For example, not long after the show first aired, Alison was pelted with a half-full cup of orange fountain pop. As she shared this story, she took us through her adolescent realization of how hated she had become as a result of playing LHOTP’s villain… until it finally happily dawned on her that if she was that hated, it also meant that she was that good as an actress.
As an adult, Alison had a strange encounter at a celebrity autograph show at the Los Angeles County Fair. A woman walked up to her and just stared at her, huffing and puffing, turning red in the face with anger until she finally blurted out: “I forgive you!” And then the woman turned and marched away.
Apparently, “Nellie” made a serious impact on some people. Bizarre stories like these are especially funny to hear Alison tell with her trademark dry wit and those familiar voice inflections that sometimes sound just like good ‘ole Nellie.
She also cracked up the audience as she shared her stories of constantly being invited to pioneer museums, historical log houses, and anything frontier-related, and how the eager proprietors of these places will often ask her in utter seriousness: “Don’t you wish you lived in the 1800s?” Describing this to the audience, Alison’s eyes got wide and she went off in a hilarious rant about how No, she didn’t wish she lived in the 1800s! There were no antibiotics. If you got a cut, you died!
Overall, the two-hour show was very entertaining. My sister and I laughed especially hard at all of the LHOTP references. I was already familiar with some of these insider stories from reading Alison’s memoir, but it was fun to hear the stories first-hand of her friendship with Melissa Gilbert (“Laura” on the show), her less friendly interactions with Melissa Sue Anderson (“Mary” on the show), and her memories of the larger-than-life Michael Landon, who loved the fans, practical jokes, and alcohol in the morning.
In addition to LHOTP stories, Alison also talked about growing up in West Hollywood in the ’60s and ’70s with a talent manager father (who represented Liberace) and voice-over artist mother (voice of Casper the Friendly Ghost and Gumby). Some of Alison’s stories involved actors and TV shows from that era that I’m not familiar with, but I noticed my mom laughing at these things, including Alison’s impersonation of Eartha Kitt.
Alison also screened some clips from various shows, but the cinema was having some issues with the playback of its sound. Alison rolled with it, narrating the silent scenes for us. This was possibly better than seeing the scenes as intended with the audio, because Alison had to improvise jokes instead.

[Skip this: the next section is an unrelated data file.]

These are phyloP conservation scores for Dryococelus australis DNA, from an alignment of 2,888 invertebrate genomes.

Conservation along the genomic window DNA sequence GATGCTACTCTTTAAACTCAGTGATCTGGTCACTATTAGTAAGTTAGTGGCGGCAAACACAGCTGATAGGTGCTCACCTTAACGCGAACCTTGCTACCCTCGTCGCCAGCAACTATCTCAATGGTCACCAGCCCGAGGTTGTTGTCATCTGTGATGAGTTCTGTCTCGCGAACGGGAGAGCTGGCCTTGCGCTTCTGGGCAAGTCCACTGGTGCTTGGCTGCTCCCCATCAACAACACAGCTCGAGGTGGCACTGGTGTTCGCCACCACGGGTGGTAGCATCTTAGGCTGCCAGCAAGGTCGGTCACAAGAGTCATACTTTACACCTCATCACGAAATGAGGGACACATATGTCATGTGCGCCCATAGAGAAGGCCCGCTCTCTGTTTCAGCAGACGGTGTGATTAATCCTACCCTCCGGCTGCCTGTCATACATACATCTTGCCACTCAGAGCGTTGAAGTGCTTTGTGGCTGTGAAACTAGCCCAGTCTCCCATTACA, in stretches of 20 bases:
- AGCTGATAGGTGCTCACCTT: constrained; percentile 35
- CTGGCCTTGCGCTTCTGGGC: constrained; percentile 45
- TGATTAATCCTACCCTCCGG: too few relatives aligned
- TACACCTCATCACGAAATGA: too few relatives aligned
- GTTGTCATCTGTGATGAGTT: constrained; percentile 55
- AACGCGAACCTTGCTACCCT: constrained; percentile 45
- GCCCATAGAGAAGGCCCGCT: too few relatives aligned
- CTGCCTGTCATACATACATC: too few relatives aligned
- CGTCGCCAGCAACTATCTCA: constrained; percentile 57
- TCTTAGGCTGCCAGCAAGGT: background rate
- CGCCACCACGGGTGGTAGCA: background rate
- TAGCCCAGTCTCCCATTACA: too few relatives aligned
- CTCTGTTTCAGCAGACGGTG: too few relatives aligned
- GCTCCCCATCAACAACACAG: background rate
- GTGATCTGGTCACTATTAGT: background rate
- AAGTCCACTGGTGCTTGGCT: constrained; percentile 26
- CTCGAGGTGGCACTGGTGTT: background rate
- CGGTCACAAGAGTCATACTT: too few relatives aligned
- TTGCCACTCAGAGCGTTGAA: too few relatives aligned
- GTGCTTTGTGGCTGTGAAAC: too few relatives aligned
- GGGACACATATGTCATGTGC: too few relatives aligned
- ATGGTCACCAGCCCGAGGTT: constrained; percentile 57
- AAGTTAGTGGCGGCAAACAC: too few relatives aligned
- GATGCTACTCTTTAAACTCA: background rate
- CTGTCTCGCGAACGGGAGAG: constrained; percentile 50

Toward the end of the show, she pulled out the “Ask Alison Anything” cards to answer the audience questions. The answer to the question my sister and I posed is this:
Yes, Alison and Melissa Gilbert both enjoyed doing the dream sequence scene where she is the executioner and Laura is to be hanged, but she also felt that is the episode where Nellie was actually too mean, making fun of and mimicking a sweet girl with a stutter (an actress that Alison is friends with today).
After the show, we went to the Meet and Greet so my sister could purchase Alison’s book and I could have her sign my own copy. I found the “people-watching” while in line to be one of the most interesting parts of this event. The space was a small upstairs loft above a Bistro. The line wrapped around the table and some of the LHOTP fans were getting huffy at what they perceived as some people “cutting.” My sister and I stepped out of line altogether and joked around with another laid-back woman who was also finding the spectacle silly. Once the crowd had mostly diminished, my sister and I got into the back of the line.
I’m actually more familiar with Meet and Greet type of things from the greeting perspective, such as when we’ve held premieres or film events or I’ve acted in a movie. I believe the only other time I’ve gotten in a line to “meet” someone was in the mid ’90s at a USA Men’s Soccer game in Portland to get a signed poster from professional player John Harkes. That poster hung on my wall for years.
So I enjoyed this last bit of the event, just sitting back like a fly on the wall while people grilled Alison with questions about acting techniques as Alison signed their things and sipped a glass of wine. Finally, we said hello to Alison, told her we enjoyed her show, had her sign our books, and posed for a photo. And no, that is not my stuffed monkey on the table in front of me. I have no idea why that monkey is sitting there and didn’t even notice it until I looked at the photo later.
If you have opportunity to see Alison’s one woman show, I recommend that you go! She is witty and warm and sarcastic and sometimes foul-mouthed and silly.
You can check out Alison’s website for information about her memoir, her current web series, her appearances, her one-woman show, and links to her various social media pages:
And if you do get a chance to meet her, please ask her why a stuffed sock monkey totally photo-bombed us.
Hallie Shepherd is a writer, actress, and film producer and editor. Follow her on Instagram where she celebrates the stories we tell.